Turkish President Recep Tayyip Erdogan has sharpened his criticism of the German government on the eve of the G20 summit in Hamburg.
Mr. Erdogan, in an interview with Handelsblatt’s sister publication Die Zeit, was particularly critical of Berlin’s refusal to let him hold a rally with his compatriots on the sidelines of the summit, which is due to start Friday.
“That is political suicide,” Mr. Erdogan told Germany’s most read weekly newspaper. “Germany must correct this mistake.”
The controversy over the rally is the latest in a string of disagreements between the two countries that have prompted Mr. Erdogan to accuse Germany of “Nazi-era tactics.” Last month, Berlin lawmakers voted to withdraw German troops from a Turkish base after Ankara blocked parliamentarians from visiting them.
“You have to extradite these terrorists to Turkey. For as long as you don't do so, Turkey will see Germany as a country that protects terrorists.”
The tension with Turkey is one of the many issues German Chancellor Angela Merkel is juggling as she hosts the leaders of the G20 countries in the north German port city. She must also contend with US President Donald Trump’s attacks on free trade and climate change while defusing any tensions with Russian President Vladimir Putin and Chinese President Xi Jinping.
In the interview with Die Zeit, Mr. Erdogan also took Ms. Merkel to task for her efforts to secure the release of German-Turkish journalist Deniz Yücel, who has been imprisoned in Turkey for more than three months on suspicion of supporting terrorism.
“The fact that Ms. Merkel placed the saving of a terror suspect on the agenda was something I found very, very peculiar,” Mr. Erdogan said in the interview, which was conducted earlier this week.
When questioned whether a journalist who interviews a terrorist or an alleged terrorist should be considered a supporter of terrorism, Mr. Erdogan said such an action is a crime. “By doing so, you are abetting the propaganda of the terrorists,” he said. “That is how it is seen by courts around the world.”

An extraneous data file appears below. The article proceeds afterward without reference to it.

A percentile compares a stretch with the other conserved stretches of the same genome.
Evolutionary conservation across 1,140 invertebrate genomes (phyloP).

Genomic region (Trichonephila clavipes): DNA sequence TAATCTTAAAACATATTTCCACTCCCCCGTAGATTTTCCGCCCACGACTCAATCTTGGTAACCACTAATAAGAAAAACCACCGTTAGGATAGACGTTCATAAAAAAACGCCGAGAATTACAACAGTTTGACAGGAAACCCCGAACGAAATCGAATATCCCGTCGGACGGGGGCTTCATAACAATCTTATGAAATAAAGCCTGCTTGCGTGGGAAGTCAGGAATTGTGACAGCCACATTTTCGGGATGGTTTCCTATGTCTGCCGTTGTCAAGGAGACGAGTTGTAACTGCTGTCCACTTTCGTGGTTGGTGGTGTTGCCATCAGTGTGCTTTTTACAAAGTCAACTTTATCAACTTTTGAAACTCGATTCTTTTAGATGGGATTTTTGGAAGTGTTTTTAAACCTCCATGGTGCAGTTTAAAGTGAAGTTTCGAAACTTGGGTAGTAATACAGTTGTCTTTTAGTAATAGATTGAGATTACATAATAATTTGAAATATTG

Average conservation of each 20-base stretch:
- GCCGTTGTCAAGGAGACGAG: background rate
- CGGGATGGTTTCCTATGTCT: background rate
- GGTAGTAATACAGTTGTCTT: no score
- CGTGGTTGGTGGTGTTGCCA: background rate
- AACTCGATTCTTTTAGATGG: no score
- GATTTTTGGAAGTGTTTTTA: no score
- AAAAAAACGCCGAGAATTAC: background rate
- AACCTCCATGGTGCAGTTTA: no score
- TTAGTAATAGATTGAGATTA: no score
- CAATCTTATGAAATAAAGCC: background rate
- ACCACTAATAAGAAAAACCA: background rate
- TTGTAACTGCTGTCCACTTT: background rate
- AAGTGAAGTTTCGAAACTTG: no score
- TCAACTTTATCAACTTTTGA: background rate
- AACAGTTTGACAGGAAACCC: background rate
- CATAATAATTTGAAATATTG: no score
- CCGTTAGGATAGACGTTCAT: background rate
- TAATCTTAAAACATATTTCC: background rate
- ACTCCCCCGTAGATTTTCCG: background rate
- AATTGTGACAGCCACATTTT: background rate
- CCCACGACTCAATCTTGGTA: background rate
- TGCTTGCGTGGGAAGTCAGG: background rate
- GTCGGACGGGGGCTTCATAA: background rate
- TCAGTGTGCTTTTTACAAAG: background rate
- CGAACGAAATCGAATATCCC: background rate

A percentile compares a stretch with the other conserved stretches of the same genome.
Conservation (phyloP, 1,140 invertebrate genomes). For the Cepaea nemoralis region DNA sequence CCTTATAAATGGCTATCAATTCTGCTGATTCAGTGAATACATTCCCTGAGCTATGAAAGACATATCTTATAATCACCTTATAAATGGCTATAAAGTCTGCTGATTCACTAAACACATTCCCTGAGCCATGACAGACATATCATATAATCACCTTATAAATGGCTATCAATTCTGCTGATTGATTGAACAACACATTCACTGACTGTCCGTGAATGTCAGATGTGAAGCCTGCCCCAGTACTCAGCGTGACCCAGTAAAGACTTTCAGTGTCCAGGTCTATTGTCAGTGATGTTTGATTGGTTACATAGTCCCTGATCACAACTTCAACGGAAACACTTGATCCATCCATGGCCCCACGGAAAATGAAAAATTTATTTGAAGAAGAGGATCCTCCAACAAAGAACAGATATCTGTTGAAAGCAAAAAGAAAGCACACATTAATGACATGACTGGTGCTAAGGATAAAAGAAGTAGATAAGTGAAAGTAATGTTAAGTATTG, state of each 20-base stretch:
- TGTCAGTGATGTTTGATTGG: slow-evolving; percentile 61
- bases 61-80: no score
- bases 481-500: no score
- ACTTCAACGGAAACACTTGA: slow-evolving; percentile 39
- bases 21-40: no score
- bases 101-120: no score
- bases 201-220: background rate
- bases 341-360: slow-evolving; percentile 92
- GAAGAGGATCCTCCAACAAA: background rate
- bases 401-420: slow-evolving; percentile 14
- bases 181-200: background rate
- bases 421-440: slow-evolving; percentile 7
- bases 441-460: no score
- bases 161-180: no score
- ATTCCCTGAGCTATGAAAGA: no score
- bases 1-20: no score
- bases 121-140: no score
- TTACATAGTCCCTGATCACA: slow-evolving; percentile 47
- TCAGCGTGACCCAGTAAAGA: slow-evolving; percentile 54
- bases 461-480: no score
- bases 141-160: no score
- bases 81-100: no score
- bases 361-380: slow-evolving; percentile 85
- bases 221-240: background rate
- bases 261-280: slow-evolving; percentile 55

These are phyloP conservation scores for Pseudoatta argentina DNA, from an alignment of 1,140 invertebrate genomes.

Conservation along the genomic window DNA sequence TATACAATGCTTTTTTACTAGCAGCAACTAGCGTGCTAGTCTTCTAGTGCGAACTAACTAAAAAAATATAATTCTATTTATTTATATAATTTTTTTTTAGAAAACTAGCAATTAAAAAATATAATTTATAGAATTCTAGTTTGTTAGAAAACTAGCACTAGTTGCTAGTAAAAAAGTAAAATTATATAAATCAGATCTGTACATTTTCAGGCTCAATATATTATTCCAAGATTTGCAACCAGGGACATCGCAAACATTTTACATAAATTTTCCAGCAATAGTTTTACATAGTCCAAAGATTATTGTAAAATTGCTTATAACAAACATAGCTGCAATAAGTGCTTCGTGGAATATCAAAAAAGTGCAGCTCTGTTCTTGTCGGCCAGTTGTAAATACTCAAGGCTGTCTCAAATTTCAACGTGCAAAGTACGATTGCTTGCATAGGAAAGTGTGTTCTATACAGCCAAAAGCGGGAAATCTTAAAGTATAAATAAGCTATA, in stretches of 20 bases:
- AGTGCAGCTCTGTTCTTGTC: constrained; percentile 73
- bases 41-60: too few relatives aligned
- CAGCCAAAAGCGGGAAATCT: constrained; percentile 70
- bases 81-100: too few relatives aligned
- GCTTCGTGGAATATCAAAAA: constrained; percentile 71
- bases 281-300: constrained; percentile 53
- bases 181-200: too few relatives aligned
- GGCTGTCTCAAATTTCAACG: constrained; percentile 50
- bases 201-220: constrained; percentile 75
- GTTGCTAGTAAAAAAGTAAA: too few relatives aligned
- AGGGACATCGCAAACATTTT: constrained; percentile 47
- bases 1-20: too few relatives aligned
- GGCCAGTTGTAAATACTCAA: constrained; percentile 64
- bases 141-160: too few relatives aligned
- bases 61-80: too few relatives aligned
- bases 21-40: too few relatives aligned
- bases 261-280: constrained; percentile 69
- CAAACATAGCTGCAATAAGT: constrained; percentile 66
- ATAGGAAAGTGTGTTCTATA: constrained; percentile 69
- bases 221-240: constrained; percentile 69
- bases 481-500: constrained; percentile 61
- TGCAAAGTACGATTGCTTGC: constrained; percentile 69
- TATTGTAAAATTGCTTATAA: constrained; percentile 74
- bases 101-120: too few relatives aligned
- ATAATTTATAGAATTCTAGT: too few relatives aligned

The Turkish president also voiced his bewilderment over the German government’s unwillingness to extradite followers of Turkish exile Fethullah Gülen, who is considered a terrorist leader by Ankara.
“You have to extradite these terrorists to Turkey,” Mr. Erdogan said. “For as long as you don’t do so, Turkey will see Germany as a country that protects terrorists.”
In spite of his criticism, Mr. Erdogan stressed the importance of Turkey’s relationship to Germany because of their partnership in NATO, the trade between the two countries, and the fact that Germany is home to 3 million ethnic Turks.
“We have always wanted to maintain our good relations with Germany, and we still want to,” he said. “We need each other. We must preserve that.”
Mr. Erdogan said that he and Ms. Merkel have no personal issues. “I don’t have a problem with the chancellor,” he said. “There is no animosity between the chancellor and myself.”
But he was critical of Ms. Merkel’s “coalition partners,” referring to the Social Democrats. He contrasted the “ideological” attacks of SPD leader Martin Schulz on Turkish policy with the friendlier attitude of SPD Chancellor Gerhard Schröder, Merkel’s predecessor.
“I miss those times,” Mr. Erdogan said. “Because relations with Schröder were really quite different. They were very good. I hope that we can return to that.”